SwedishEdit

EtymologyEdit

From Old Swedish drikka, from Old Norse drekka, from Proto-Germanic *drinkaną.

The noun is derived from the verb.[1]

PronunciationEdit

  • IPA(key): /²drɪkːa/
  • (file)

VerbEdit

dricka (present dricker, preterite drack, supine druckit, imperative drick)

  1. to drink
    • 1915, Dan Andersson, Kolvaktarens Visor, Sista natten i Paindalen
      [] Och min farfar och farfars far var fattiga, svultna som jag,
      och i helgnätter, gnistrande klara, sina milor de klubbade till,
      och drucko som jag sin surmjölk och stekte sin sura sill []
      [] And my grandfather and great grandfather were poor, starved like I,
      and in weekend nights, sparkling clear, went they to their charcoal piles,
      and like I drank their sour milk, and roasted their sour herring []
  2. to regularly drink alcohol

ConjugationEdit

TroponymsEdit

Derived termsEdit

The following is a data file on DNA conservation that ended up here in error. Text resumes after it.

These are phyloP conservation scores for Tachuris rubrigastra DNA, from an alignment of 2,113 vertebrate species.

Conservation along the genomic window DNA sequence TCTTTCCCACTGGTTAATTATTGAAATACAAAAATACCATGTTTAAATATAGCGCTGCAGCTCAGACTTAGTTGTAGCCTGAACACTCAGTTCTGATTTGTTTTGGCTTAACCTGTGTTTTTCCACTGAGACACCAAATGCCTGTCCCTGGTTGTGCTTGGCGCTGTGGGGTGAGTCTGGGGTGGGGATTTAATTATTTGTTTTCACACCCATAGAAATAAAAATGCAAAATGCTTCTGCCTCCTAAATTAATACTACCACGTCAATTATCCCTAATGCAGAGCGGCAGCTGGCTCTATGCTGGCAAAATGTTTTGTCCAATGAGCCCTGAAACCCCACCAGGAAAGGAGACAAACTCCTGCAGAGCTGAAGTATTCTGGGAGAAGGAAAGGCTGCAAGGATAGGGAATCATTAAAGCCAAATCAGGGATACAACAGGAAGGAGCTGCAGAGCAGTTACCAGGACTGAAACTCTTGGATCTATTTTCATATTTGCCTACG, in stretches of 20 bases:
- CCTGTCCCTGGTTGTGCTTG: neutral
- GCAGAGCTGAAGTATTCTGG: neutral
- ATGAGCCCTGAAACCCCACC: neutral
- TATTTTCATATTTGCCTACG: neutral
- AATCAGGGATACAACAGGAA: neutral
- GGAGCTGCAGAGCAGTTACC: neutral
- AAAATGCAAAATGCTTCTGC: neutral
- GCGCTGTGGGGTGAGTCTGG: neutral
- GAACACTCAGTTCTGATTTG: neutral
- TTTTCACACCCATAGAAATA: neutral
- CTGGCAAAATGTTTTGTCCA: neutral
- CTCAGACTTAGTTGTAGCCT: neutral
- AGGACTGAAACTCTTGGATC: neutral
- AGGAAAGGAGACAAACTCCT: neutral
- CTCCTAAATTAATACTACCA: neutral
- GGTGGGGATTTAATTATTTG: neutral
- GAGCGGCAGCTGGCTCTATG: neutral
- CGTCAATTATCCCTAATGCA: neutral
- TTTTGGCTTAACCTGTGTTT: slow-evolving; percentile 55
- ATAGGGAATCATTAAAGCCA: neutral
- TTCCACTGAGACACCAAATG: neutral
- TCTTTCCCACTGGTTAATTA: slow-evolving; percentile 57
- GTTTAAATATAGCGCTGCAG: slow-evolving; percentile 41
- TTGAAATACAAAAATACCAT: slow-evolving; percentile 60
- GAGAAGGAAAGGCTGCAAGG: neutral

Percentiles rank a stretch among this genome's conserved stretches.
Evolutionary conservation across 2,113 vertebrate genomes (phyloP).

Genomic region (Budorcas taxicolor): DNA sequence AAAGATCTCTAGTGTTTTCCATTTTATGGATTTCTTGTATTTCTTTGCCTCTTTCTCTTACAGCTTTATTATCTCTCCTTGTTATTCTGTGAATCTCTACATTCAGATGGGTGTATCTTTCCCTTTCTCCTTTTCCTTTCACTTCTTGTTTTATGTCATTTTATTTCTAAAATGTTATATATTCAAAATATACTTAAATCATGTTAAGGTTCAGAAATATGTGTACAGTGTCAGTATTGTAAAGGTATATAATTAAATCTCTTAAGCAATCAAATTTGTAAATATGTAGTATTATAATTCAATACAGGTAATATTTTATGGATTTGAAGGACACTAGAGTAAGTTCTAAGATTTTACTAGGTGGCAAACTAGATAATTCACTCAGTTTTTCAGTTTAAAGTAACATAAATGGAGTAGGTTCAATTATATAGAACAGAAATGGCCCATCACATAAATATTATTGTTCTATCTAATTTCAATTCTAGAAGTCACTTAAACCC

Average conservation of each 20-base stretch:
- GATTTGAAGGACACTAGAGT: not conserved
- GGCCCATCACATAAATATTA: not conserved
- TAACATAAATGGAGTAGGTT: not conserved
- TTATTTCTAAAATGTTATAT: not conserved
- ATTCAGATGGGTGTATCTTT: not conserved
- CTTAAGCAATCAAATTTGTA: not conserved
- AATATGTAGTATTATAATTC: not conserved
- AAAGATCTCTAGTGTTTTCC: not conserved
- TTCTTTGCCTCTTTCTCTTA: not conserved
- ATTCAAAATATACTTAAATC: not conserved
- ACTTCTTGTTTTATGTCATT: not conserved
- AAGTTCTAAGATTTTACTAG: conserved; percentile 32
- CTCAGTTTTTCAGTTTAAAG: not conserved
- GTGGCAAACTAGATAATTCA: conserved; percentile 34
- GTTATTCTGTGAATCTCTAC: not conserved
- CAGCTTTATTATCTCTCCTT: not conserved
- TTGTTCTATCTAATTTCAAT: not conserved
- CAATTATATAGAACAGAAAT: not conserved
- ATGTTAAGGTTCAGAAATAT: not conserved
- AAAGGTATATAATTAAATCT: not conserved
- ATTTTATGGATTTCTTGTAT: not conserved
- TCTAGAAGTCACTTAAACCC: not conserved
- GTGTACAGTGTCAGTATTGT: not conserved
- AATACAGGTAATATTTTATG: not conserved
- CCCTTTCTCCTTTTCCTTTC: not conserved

NounEdit

dricka c

  1. a drink; something which is drinkable (especially of soft drinks)
  2. beer or similar drink; rootbeer
  3. (colloquial) the water, the sea, the lake
    falla i drickat
    fall into the drink

DeclensionEdit

Declension of dricka 
Singular Plural
Indefinite Definite Indefinite Definite
Nominative dricka drickan drickor drickorna
Genitive drickas drickans drickors drickornas
Declension of dricka 2, 3
Uncountable
Indefinite Definite
Nominative dricka drickat
Genitive drickas drickats

HyponymsEdit

Derived termsEdit

Usage notesEdit

The neuter form (drickat) refers to the substance in general, e.g. all beverages at a party or all water in the lake. The common gender form (drickan) refers to a specific bottle (min dricka, din dricka) or a specific recipe (svagdrickan, lingondrickan).

Related termsEdit

ReferencesEdit